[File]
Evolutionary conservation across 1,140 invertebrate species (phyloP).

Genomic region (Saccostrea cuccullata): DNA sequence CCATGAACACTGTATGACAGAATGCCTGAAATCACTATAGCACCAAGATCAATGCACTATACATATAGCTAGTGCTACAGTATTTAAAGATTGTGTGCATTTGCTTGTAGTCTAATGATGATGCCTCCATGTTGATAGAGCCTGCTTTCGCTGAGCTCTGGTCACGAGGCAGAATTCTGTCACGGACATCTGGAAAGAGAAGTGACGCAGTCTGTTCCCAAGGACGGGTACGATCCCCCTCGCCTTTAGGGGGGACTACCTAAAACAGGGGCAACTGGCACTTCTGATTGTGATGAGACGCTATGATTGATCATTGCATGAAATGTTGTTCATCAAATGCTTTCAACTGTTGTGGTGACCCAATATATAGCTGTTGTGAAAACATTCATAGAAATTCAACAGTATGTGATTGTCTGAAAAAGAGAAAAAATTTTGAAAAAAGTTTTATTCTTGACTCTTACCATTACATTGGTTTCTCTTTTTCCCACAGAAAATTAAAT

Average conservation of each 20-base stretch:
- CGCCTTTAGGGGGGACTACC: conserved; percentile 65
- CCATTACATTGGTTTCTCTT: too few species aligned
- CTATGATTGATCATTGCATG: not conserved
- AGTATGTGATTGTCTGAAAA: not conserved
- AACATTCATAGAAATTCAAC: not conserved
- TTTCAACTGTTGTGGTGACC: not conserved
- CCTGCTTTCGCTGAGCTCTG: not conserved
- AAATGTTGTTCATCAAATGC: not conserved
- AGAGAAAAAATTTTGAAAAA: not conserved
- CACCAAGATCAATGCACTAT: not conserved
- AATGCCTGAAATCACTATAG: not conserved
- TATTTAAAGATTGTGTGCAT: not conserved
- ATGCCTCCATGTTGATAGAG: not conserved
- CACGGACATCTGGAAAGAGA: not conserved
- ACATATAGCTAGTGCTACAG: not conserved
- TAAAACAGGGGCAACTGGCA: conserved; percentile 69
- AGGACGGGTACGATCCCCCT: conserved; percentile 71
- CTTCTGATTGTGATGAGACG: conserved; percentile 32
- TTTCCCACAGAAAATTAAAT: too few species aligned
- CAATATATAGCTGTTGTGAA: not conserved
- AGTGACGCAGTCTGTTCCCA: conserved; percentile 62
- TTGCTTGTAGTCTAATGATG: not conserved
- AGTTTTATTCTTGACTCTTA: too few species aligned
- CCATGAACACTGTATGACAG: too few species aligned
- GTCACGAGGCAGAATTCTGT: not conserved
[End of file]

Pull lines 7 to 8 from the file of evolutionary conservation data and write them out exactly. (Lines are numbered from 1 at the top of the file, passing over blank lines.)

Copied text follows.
- AGTATGTGATTGTCTGAAAA: not conserved
- AACATTCATAGAAATTCAAC: not conserved